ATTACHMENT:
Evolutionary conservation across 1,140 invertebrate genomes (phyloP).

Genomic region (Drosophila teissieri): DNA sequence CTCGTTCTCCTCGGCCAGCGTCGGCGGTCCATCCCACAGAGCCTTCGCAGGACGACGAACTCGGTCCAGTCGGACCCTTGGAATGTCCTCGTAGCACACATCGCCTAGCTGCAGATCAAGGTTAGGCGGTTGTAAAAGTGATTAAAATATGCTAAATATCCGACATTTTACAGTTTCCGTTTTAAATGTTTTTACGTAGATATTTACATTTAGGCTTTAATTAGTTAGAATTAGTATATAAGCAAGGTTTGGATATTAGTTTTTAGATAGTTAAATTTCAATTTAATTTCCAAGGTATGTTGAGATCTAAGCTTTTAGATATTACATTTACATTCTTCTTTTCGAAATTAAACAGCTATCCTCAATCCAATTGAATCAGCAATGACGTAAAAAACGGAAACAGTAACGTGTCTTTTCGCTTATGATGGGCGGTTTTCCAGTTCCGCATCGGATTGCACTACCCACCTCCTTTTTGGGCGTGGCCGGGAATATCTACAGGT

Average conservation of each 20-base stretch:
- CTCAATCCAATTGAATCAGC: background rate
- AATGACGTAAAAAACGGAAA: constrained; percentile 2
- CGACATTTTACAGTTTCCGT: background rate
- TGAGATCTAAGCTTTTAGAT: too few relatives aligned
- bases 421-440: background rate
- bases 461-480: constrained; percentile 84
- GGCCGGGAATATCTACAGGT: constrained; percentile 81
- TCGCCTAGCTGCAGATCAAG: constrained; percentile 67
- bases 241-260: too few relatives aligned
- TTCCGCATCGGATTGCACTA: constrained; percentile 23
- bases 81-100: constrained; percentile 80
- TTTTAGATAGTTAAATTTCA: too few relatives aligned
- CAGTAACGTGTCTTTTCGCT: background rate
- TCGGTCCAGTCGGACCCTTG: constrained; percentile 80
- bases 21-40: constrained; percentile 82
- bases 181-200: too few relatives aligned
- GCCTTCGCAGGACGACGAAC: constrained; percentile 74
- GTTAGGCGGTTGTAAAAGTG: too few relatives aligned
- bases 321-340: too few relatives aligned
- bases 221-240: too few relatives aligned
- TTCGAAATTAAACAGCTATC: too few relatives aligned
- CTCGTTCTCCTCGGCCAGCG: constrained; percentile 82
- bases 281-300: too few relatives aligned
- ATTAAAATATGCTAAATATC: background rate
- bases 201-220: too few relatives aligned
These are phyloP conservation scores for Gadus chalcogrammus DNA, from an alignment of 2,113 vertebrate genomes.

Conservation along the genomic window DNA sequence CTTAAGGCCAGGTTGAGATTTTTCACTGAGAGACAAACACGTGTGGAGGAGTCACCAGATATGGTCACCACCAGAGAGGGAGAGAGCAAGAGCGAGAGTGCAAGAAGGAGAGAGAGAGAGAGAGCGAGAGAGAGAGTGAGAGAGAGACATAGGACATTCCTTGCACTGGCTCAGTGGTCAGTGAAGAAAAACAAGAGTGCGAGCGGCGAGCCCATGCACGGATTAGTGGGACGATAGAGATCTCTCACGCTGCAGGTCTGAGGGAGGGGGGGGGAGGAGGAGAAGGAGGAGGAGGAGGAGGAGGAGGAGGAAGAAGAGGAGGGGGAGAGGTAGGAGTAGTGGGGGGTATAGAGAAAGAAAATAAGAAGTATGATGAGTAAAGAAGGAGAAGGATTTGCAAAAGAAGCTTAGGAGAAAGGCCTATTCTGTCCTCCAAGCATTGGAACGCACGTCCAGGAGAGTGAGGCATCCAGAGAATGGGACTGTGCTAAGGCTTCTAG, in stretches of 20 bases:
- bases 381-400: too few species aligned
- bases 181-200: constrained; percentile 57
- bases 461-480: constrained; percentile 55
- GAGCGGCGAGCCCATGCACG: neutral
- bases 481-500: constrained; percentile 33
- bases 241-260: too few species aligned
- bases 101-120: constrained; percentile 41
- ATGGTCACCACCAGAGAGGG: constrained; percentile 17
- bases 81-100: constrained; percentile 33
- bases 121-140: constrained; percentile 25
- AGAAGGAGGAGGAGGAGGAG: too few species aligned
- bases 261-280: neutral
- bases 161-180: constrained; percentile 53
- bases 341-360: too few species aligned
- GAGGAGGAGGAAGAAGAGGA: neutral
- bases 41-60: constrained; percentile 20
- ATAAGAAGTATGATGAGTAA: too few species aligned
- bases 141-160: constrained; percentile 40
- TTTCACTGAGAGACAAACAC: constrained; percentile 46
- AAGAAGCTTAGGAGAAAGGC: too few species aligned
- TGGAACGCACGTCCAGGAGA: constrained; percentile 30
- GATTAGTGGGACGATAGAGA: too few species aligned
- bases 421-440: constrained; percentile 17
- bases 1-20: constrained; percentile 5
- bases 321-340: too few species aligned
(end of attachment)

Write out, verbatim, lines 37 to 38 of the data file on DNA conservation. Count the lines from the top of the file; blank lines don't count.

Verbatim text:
- bases 101-120: constrained; percentile 41
- ATGGTCACCACCAGAGAGGG: constrained; percentile 17